Home > Current Events > What does a MinistryWatch Transparency grade ‘F’ ministry look like?

What does a MinistryWatch Transparency grade ‘F’ ministry look like?

As I think I’ve mentioned before, MinistryWatch put Eagle Mountain International Church/Kenneth Copeland Ministries (EMIC/KCM) on its Donor Alert list for 2010 and gave it among other things a Transparency Grade of ‘F’ [link].

I realize financial accountability in ministries is a touchy subject; money and how it is spent is one of those “if I answer your questions you’ll just ask more questions” topics. And probably with good reasons: people who get into ministry for the money don’t want to be found out; people who get into ministry for any other reason tend to be lousy or at best insecure with how they handle money. Both have good reasons not to talk about money. So I thought I’d pick some low-hanging fruit here and focus on EMIC/KCM.

They issued a financial accountability statement back in 2008 as a response to the Grassley investigation. The link to that has gone stale; instead they offer this [link]; here’s an excerpt:

We have a core set of values by which we govern Kenneth Copeland Ministries, including financial integrity. Our Board of Directors is comprised of outstanding business and ministerial men and women of God who provide direction for our organization. They hold us accountable to steward your donation dollars in the most effective and efficient manner. We also remain accountable to you through a Compensation Committee. This committee is responsible to determine compensation for each of the Copeland family members based on data compiled by an independent consulting firm. KCM also chooses to undergo a yearly financial audit by Ratliff and Sommerville, an outside accounting firm, in accordance with IRS and industry standards.

That’s it. Well, that and a pie chart. We’ll get to the pie chart in a minute. But first this. Let’s see if we can find any hint of actual accountability in this paragraph.

Our Board of Directors is comprised of outstanding business and ministerial men and women of God who provide direction for our organization.

Whoever these people are they aren’t listed on the website.

They hold us accountable to steward your donation dollars in the most effective and efficient manner.

I think “steward your donation dollars” means “spend money.”

We also remain accountable to you through a Compensation Committee.

I think this tortured construction is supposed to suggest that salaries are reviewed by somebody, and there’s some sort of chain of responsibility implied. How that would work isn’t clear given that the committee isn’t named on the website either. And what redress a donor would have via this committee isn’t clear either.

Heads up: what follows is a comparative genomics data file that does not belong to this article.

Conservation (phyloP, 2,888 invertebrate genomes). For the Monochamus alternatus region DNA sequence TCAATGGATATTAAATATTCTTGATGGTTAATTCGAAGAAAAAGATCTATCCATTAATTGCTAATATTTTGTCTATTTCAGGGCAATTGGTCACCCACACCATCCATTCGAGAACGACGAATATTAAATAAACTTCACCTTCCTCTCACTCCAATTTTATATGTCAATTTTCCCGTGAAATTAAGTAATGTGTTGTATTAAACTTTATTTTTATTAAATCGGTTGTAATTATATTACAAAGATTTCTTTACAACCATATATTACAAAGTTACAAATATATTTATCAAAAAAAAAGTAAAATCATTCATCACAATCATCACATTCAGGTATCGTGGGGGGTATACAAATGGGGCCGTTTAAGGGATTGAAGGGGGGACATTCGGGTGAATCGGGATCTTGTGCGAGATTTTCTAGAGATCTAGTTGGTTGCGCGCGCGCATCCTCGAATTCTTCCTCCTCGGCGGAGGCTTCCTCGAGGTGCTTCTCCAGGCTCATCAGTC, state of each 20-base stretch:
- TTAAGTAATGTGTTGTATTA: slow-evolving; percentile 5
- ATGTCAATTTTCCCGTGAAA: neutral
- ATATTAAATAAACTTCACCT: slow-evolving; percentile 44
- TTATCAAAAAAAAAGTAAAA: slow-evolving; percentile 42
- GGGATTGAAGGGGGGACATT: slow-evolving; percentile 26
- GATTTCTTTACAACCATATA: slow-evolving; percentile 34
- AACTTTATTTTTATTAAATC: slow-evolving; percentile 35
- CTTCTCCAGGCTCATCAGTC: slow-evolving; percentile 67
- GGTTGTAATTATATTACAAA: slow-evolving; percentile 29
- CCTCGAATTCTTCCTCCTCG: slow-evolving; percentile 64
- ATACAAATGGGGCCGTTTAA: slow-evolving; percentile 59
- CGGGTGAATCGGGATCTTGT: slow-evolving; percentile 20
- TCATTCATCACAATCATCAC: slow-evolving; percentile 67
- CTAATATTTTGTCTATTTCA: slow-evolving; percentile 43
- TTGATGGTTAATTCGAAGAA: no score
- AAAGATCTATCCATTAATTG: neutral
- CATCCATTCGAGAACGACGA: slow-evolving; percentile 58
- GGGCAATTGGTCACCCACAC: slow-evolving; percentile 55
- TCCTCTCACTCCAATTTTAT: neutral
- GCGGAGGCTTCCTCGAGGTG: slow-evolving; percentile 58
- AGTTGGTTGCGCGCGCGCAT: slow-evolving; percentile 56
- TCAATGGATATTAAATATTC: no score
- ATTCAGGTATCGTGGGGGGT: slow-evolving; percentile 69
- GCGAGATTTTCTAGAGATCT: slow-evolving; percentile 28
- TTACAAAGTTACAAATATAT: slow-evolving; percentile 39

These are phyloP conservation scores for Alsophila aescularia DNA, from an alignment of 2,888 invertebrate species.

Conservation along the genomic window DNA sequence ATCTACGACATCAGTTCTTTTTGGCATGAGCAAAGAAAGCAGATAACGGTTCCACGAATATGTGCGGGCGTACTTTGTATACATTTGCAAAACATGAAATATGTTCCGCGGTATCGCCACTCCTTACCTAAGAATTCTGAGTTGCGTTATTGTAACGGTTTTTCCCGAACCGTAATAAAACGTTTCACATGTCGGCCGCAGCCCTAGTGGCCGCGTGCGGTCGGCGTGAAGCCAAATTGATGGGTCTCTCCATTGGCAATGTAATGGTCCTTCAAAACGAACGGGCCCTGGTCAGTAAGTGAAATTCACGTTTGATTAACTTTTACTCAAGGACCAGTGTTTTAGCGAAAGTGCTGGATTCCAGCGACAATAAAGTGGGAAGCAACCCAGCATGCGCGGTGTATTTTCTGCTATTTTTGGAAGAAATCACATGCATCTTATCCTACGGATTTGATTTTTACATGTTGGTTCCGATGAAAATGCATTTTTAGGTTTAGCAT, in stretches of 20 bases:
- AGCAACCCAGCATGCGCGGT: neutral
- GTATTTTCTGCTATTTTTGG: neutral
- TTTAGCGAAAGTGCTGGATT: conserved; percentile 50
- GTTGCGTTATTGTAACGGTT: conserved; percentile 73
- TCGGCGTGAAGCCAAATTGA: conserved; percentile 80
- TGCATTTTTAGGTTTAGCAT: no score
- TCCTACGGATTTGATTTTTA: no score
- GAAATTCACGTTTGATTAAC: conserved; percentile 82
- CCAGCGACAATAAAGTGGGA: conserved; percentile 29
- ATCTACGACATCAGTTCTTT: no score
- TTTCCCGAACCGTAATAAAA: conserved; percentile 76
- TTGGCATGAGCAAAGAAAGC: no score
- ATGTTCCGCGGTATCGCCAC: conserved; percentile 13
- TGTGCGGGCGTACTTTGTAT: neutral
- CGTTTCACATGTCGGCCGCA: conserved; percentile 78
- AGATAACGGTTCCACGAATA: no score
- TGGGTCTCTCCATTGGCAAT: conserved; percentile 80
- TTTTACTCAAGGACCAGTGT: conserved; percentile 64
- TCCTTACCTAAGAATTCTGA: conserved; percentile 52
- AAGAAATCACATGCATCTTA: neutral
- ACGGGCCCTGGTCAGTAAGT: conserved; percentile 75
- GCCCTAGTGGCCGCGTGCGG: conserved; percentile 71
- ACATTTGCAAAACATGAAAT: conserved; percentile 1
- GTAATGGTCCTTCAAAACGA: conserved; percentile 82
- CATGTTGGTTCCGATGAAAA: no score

This committee is responsible to determine compensation for each of the Copeland family members based on data compiled by an independent consulting firm.

As best I can tell this is meant to be cover for the fact that multiple Copeland family members are paid by the ministry. Given that the data isn’t available and the firm isn’t named I can’t figure how an interested party would verify that this data even exists, much less how compensation is “based” on this data.

KCM also chooses to undergo a yearly financial audit by Ratliff and Sommerville, an outside accounting firm, in accordance with IRS and industry standards.

The good news here is that Ratliff and Sommerville really exists [link]; but there’s not much else in the way of good news here. The phrase “chooses to” here suggests to me that KCM considers this kind of accountability unnecessary. And as far as I can tell the phrase “in accordance with IRS and industry standards” is meaningless at best. To wit: if MinistryWatch sets the standard for the industry KCM isn’t meeting it. Also, I hesitate to mention that the IRS doesn’t set standards; it collects revenue and, occasionally, investigates crimes.

Here’s the pie chart:

34% Television and Media; 7% Local Church Outreach; 8% Administrative; 11% Conventions and Meetings; 12% Prayer Ministry and Personal Outreach; 15% Ministry Outreach; 13% Prisons, Missions, and Outreach to the Poor

This is better than nothing; it suggests in broad and occasionally vague categories (what is the difference between “Personal Outreach” and “Ministry Outreach?”) how KCM will spend a typical dollar. It doesn’t give a sense of how many dollars there are. And if you can figure out which of those pie slices includes salaries and compensation vs. which one includes facilities you’re better at pie chart anatomy than I am.

If my local church considered itself to have been sufficiently accountable by providing me with a paragraph and a pie chart like this I wouldn’t give it another dime.

And that’s more to the point: what’s interesting here isn’t whether or not KCM is behaving ethically; this is just an example of a ministry that fails to meet a minimum standard.

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